book promotion, Stories

You are invited

party

Invited exactly to what, I’m not very sure. Well, yes, a Facebook event. But my understanding of Facebook is about on a par with my understanding of the indescribable mess that for some reason still calls itself the United Kingdom. I dare say if I took the time to figure it out, Facebook might appear a little less complicated than Brexit, but I’ve never been that motivated, you know?

OK, here’s the thing. A few months back, a story of mine appeared in an anthology, Utopia Pending, and one of the other authors asked us if we’d like to host a slot in a Facebook event. Ever eager to learn new tricks, I said yes, so now I’ve got till Wednesday to think of something to do for a whole hour. Quizzes, prizes, giveaways – that sort of thing. Fun stuff. But don’t worry – I’m just one of several hosts, and they’ve done this before, so while my own slot might be a fiasco, theirs will be slick and professional.

The event is actually for the launch of a mini-series, The Mutation Chronicles, and it runs from 4 pm to 1 am UTC, which is 12 noon to 9 pm in New York and 3 am to 12 noon in Srednekolymsk. Check out the link here.

And what makes a party a success? That’s right – the guests. Since my own Facebook reach extends about as far as the end of my nose, please don’t hesitate to pass the invitation along. As we all know, the more the merrier – I look forward to seeing you!

 

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book promotion, book sales, Uncategorized, Writers Co-op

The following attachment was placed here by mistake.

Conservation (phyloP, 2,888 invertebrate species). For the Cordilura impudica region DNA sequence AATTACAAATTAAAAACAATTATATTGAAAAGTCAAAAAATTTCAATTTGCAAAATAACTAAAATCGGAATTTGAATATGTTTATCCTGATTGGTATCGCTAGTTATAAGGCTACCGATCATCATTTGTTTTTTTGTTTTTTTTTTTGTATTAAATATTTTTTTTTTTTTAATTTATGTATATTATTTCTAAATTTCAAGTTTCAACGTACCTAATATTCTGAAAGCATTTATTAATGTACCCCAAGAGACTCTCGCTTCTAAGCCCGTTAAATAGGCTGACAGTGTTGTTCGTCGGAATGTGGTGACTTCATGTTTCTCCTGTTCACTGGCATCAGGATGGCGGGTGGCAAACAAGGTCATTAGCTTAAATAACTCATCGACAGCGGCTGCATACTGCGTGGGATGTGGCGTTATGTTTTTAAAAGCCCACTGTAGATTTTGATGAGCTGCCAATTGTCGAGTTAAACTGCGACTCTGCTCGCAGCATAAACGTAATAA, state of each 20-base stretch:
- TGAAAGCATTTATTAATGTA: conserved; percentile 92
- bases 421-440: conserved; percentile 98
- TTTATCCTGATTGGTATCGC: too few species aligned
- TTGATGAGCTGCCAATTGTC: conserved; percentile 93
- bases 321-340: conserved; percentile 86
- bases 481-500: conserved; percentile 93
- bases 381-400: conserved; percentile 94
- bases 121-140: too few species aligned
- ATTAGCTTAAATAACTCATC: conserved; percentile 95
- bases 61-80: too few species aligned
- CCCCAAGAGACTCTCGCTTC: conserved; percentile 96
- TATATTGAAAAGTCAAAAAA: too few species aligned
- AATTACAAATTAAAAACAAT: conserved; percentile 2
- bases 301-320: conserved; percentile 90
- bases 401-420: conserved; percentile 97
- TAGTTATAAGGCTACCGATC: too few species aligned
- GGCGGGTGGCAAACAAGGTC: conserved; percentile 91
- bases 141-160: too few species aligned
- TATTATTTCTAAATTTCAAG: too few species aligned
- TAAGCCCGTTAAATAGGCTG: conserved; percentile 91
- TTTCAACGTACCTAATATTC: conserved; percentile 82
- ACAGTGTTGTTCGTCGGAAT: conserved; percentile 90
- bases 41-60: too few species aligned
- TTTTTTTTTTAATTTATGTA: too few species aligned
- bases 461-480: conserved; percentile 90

Most Copies Sold 2018 and Crass Thoughts

Here’s the 10 books that sold the most copies last year.

1. Ready Player One by Ernest Cline
2. Little Fires Everywhere by Celeste Ng
3. The Woman in the Window by A. J. Finn
4. The President Is Missing by James Patterson and Bill Clinton
5. Harry Potter and the Sorcerer’s Stone by J.K. Rowling
6. The Great Alone by Kristin Hannah
7. The Outsider by Stephen King
8. Before We Were Yours by Lisa Wingate
9. Crazy Rich Asians by Kevin Kwan
10. The Handmaid’s Tale by Margaret Atwood

This is not the list that you find when your search phrase is, “best sellers, 2018.” Amazon has a different list to sell you, different from Barnes & Noble, and Google lists quite different “best sellers” from various newspapers and book sites. These different lists demonstrate how difficult it now is to find truth on the Internet, even when you just want to know something as simple as what books were the best sellers last year.